How much pain medication should you give your patients to take home? The ideal? As much as they need for adequate relief for a reasonable period of time. The reality? Nowhere near enough.
I see this problem from every level of provider, from interns to senior physicians. I recently underwent surgery on my arm as an outpatient procedure. I was sent home with a prescription for oxycodone 5mg / acetominophen 500mg. It was written to be taken 1-2 tabs q4-6 hours as needed for pain. How many did I get? Twenty!
Now, let’s do the math. If I were to take the maximum 8 per day, this would last me exactly 2.5 days. I’m scheduled to see my provider in 8 days. In the US, this is a Schedule II narcotic, which means my pharmacist needs a paper prescription in his hand to fill it. Phone or fax orders are not acceptable. If I need more before my office visit, I have to get a phone order for a less powerful analgesic, or I have to ask someone to drive to the office and pick up a new paper prescription. For more than 20, I hope. And what if it were a weekend?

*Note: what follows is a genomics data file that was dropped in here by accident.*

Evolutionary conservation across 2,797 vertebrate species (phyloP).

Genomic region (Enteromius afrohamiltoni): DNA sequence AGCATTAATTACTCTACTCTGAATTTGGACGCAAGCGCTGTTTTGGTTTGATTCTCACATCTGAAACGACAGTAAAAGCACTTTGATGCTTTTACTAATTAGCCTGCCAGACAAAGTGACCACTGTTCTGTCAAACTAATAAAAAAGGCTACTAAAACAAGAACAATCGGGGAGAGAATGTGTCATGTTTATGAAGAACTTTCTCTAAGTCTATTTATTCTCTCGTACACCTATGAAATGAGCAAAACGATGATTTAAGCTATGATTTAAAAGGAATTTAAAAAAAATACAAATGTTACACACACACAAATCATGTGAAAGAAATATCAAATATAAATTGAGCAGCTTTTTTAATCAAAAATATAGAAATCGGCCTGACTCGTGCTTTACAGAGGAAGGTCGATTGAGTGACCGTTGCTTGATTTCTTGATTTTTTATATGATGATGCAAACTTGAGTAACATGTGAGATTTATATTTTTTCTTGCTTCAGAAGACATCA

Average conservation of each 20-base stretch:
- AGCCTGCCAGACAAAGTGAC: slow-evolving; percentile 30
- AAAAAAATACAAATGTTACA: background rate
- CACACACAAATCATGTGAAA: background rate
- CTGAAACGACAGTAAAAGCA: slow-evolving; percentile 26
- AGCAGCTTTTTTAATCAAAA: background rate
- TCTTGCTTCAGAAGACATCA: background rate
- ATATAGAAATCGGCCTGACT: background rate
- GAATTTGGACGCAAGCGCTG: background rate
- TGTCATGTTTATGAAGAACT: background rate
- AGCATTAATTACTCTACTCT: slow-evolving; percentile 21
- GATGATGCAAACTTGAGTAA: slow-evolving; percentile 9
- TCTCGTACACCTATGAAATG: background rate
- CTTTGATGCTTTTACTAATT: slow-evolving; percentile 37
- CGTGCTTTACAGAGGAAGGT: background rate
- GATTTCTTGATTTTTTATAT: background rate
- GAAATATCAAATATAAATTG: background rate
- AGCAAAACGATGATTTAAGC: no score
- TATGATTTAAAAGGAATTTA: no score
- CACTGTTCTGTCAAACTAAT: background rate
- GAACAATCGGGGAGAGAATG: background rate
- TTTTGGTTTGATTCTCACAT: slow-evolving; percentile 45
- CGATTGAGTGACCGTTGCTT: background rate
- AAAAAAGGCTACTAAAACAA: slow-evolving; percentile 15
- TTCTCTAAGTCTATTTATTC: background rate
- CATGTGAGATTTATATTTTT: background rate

Bottom line: DO THE MATH! Give your patients enough medication to get them to their next appointment, commensurate with the amount of pain you expect them to have. For the prescription above 50-60 tabs would have been more appropriate, or a little less (40) if you expected them to taper their dose during the week. Patients with legitimate analgesia needs cannot get addicted in these short time frames for minor to moderate injury.